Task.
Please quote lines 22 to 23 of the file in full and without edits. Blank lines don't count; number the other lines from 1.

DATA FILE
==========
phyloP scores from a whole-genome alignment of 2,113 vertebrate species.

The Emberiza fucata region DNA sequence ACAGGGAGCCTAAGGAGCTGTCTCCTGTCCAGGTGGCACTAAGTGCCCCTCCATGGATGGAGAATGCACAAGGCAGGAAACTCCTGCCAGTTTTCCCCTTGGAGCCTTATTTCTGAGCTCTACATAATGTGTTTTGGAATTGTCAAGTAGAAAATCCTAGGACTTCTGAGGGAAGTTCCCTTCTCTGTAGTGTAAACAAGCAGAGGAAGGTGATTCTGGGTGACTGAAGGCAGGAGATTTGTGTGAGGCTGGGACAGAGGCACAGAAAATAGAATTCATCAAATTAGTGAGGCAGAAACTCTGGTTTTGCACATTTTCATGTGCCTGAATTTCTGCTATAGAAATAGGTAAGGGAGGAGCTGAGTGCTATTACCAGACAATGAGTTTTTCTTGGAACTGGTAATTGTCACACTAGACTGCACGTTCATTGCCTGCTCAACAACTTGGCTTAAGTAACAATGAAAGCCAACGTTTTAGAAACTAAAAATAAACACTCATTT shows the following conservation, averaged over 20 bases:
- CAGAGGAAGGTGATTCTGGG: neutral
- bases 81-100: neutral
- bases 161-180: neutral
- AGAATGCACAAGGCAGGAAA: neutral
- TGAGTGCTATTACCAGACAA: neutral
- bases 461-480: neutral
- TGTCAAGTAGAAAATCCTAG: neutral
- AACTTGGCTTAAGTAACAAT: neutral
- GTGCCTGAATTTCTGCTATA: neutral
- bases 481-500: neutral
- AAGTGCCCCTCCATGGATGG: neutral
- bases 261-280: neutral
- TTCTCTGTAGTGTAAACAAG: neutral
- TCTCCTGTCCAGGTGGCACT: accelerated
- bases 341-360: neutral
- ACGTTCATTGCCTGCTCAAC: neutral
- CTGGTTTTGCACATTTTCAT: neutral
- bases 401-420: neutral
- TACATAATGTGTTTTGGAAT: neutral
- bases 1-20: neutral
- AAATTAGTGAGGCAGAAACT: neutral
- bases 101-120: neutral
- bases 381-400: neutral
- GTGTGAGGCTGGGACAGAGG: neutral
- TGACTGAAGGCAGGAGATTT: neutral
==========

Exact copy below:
- bases 1-20: neutral
- AAATTAGTGAGGCAGAAACT: neutral